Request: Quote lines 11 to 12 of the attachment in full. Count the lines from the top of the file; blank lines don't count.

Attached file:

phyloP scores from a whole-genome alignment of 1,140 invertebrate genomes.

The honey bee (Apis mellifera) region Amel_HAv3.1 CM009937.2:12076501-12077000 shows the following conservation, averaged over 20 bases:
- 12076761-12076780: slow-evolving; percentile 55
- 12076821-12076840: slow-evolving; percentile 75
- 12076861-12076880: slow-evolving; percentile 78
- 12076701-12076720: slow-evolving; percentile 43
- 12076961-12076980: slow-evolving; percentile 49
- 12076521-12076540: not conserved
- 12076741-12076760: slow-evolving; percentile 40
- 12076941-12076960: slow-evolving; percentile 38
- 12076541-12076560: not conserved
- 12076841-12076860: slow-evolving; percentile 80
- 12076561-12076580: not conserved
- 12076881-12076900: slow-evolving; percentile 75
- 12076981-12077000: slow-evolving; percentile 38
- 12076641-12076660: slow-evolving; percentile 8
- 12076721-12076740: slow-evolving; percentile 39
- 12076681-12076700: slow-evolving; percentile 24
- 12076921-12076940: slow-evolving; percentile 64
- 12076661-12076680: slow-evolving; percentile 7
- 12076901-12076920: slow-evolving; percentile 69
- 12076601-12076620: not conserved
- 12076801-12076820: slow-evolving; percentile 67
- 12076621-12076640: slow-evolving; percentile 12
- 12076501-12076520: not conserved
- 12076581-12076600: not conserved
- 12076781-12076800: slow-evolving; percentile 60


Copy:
- 12076541-12076560: not conserved
- 12076841-12076860: slow-evolving; percentile 80